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Portrait of Celia Birtwell, dressed in black, holding a white rose
Celia Birtwell

Textile designer Celia Birtwell is a bona fide British icon. Having studied at Salford Technical College in the 1950s, she moved to London in 1961, where she worked as a costumier for the Royal Shakespeare Company, started designing fabrics for Heal’s and fell in with an arty crowd that included David Hockney (for whom she is still a muse today). The early 2000s brought a renewed appreciation of her work, with a collection for Topshop as well as collaborations with Heal’s, Habitat, John Lewis and Uniqlo. In 2017, she teamed up with interiors brand Blendworth to produce her classic textiles and wallpapers, and this spring sees the launch of her second range, drawing on work from the 1970s and motifs from her sketchbooks.

Blue and white bedlinen and patterned headboard
Textiles designed by Celia Birtwell for Blendworth

My favourite piece of music? It’s impossible to name just one, as your enjoyment depends so much on your present mood, where you are and what you’re doing in your life. But I find myself constantly returning to Chopin, Dvořák, Debussy and Puccini. I try to listen to an eclectic mix and make an effort to keep up to date.

The book that’s influenced me the most is one on Léon Bakst at the V&A’s National Art Library. Bakst worked with Sergei Diaghilev at the Ballets Russes, and his stylish illustrations and costumes have always inspired me. Another influence is Gazette du Bon Ton. The magazine ran at about the same time Bakst was working – it must have been a wonderful period for artists and designers.

Bakst Illustration for Ballets Russes
Bakst Illustration for Ballets Russes
Cover of Peter Kay's book, The Sound of Laughter
Arrow Books Ltd

I’m reading a biography of Edward Lear by Jenny Uglow [Mr Lear: A Life of Art and Nonsense]. My father introduced me to his rhymes when I was young. I have also just finished Peter Kay’s The Sound of Laughter. It really is very funny indeed.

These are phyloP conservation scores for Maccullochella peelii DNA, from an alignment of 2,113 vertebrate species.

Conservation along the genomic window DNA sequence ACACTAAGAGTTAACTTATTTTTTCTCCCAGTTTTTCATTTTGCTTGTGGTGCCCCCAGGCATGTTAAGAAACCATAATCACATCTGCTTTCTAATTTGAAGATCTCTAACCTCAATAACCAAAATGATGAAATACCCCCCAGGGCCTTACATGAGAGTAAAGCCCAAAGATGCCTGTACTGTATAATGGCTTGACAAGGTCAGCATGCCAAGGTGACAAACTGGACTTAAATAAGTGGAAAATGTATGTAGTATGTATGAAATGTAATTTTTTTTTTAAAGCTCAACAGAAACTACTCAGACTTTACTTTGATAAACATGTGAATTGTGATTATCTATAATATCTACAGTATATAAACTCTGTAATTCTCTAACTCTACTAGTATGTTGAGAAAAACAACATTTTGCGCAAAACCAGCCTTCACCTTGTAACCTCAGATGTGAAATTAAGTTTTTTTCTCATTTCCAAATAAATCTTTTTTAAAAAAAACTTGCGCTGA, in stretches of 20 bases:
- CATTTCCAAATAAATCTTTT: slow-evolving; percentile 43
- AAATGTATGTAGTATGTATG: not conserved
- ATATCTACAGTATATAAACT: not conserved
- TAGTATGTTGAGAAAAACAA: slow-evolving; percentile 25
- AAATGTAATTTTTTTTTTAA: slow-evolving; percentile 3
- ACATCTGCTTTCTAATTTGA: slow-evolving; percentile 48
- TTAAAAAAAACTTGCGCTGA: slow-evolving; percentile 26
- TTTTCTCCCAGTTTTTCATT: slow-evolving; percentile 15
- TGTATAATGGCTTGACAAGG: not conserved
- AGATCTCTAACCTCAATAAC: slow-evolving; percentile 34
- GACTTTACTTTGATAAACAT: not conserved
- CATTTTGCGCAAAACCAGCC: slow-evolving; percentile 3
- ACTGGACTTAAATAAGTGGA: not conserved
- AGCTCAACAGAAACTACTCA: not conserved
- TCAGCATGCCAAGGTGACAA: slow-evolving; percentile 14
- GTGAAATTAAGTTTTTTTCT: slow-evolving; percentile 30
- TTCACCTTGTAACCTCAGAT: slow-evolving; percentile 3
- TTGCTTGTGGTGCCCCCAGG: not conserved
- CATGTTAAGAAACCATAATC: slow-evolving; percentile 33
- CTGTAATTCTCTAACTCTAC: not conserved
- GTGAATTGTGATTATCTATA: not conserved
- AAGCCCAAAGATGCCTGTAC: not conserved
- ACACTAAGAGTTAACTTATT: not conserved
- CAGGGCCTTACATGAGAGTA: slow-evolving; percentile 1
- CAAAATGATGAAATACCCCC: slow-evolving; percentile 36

My favourite film? I’ve always loved Billy Wilder’s Some Like it Hot. Another film that’s stayed with me is David Lean’s 1946 version of Great Expectations. I still watch it about once a year. When the grandchildren were tiny, we used to show them all of the classics – Singin’ in the Rain and The Gang’s All Here are now firm favourites.

Some Like It Hot film poster
Some Like it Hot, Billy Wilder

The motto I live by is David Hockney’s maxim. He says that an artist has to always use the eye, the hand and the heart. You can’t make do with two of them – you need the full set.

My favourite gallery has to be the V&A. If I’m struggling with a new project, I wander around there for inspiration, usually coming away with new ideas to contemplate. I have a favourite animal in there: Nandi, a stone bull calf worshipped in Shiva temples. I always say hello.

V&A Museum

My next trip will be to Amsterdam. I’m going there to see David Hockney’s new exhibition ‘Hockney – Van Gogh: The Joy of Nature’ at the Van Gogh Museum [open until 26 May]. It is always delightful to see David’s new work, and Amsterdam is a beautiful city that I love visiting.

More Felled Trees on Woldgate painting by David Hockney
More Felled Trees on Woldgate by David Hockney

This article first appeared in ELLE Decoration May 2019

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